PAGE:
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Charles d'Aiguebelle is noted for his single publication "Homographie ... Choix de vingt Plantes indigènes et coloniales" published in Paris in 1828 by Fain, and dedicated to the Duchess de Berry. The work consists of 20 hand-coloured lithographic and nature-printed plates by Bernard and d'Aiguebelle, each with accompanying text by L. Madale.
Charles d'Aiguebelle used a combination of lithography and nature printing for preparing the plates of this work, and termed the process 'Homographie'. Leaf specimens were coated in wax and applied to the lithographer's stone, the other parts of the plant were then superimposed and the whole printed as a single image. This technique struck a good balance between the accurate detail achieved by nature printing, and the artistic effect brought about by the lithographic process. Further publications which never materialised were promised by d'Aiguebelle - "nous donnons ici vingt planches, formant la premiere anne d'une collection de cent vingt planches, tant exotiques qu'indigènes. Nous offrons aussi aux amateurs une autre Collection de quatre cent trente-deux plantes, et livrables de mois en mois, per cahier de six planches".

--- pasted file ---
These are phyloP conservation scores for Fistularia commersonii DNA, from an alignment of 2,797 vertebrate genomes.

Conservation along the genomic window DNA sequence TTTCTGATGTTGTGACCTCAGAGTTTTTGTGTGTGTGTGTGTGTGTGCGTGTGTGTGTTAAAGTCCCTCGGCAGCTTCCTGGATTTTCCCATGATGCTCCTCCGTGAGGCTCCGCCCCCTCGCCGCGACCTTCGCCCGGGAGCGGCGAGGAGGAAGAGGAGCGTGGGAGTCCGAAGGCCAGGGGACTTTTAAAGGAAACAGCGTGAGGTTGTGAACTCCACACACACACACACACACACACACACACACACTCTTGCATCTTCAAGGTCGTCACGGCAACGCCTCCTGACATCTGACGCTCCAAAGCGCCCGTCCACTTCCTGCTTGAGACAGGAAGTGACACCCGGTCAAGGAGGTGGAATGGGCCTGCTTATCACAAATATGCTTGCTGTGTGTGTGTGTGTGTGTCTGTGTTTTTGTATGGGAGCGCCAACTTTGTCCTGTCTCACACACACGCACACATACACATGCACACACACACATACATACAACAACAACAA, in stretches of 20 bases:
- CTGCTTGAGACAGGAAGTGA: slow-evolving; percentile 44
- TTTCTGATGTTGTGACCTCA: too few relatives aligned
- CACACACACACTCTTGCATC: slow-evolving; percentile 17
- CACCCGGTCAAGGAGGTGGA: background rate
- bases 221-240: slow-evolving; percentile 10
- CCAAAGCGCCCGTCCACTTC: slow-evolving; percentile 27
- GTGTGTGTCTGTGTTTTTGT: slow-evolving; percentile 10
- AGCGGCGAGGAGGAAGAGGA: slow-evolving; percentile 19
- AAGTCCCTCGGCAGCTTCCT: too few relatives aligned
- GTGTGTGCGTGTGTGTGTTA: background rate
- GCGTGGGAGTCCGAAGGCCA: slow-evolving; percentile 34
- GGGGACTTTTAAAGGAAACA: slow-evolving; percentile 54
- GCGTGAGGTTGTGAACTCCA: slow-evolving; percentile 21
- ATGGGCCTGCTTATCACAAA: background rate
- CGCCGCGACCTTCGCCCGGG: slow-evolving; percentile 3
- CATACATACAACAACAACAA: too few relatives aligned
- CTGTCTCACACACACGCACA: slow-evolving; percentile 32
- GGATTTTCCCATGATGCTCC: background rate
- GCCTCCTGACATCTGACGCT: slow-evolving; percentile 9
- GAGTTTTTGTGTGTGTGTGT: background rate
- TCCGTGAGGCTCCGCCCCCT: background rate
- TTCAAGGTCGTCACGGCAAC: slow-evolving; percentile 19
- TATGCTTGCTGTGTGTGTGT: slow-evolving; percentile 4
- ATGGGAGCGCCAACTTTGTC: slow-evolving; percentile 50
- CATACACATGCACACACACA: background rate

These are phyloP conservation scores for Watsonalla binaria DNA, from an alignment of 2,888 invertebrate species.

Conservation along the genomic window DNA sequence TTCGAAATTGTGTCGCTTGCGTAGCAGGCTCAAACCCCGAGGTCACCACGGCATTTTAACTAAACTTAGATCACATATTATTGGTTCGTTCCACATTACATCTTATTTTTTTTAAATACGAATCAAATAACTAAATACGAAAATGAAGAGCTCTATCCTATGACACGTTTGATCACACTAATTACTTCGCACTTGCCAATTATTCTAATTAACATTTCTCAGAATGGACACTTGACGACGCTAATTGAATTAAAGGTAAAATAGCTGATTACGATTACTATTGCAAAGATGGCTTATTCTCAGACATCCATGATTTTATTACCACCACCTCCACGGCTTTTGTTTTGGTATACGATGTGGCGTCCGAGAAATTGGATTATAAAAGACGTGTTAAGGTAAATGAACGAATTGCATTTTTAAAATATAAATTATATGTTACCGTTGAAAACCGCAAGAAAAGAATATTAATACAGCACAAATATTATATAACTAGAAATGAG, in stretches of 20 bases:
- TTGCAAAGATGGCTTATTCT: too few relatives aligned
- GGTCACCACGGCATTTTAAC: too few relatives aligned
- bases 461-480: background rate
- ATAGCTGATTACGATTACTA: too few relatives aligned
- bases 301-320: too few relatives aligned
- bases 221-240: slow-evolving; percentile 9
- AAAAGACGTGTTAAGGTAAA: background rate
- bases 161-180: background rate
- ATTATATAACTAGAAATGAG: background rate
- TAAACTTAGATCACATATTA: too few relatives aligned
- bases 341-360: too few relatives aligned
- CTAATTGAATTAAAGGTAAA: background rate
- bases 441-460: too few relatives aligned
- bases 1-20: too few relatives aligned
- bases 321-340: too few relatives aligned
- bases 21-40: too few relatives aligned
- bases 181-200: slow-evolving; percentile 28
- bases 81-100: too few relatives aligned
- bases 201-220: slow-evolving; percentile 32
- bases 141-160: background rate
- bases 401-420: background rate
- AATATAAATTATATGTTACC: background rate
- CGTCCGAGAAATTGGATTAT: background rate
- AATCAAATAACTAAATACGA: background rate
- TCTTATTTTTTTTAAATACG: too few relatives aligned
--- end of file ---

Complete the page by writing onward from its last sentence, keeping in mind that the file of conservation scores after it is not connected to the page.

Charles d'Aiguebelle was awarded a silver medal at the Paris Exposition of 1834 for his “transports sur pierre d’impression anciennes”, the anastatic process of lithography. History attributes the invention to Baldermus of Berlin. It was introduced to England in 1844 by William Siemens and patented in the name of Joseph Woods of Bucklersbury. Later in the same century its invention was claimed by a certain Rudolph Appel.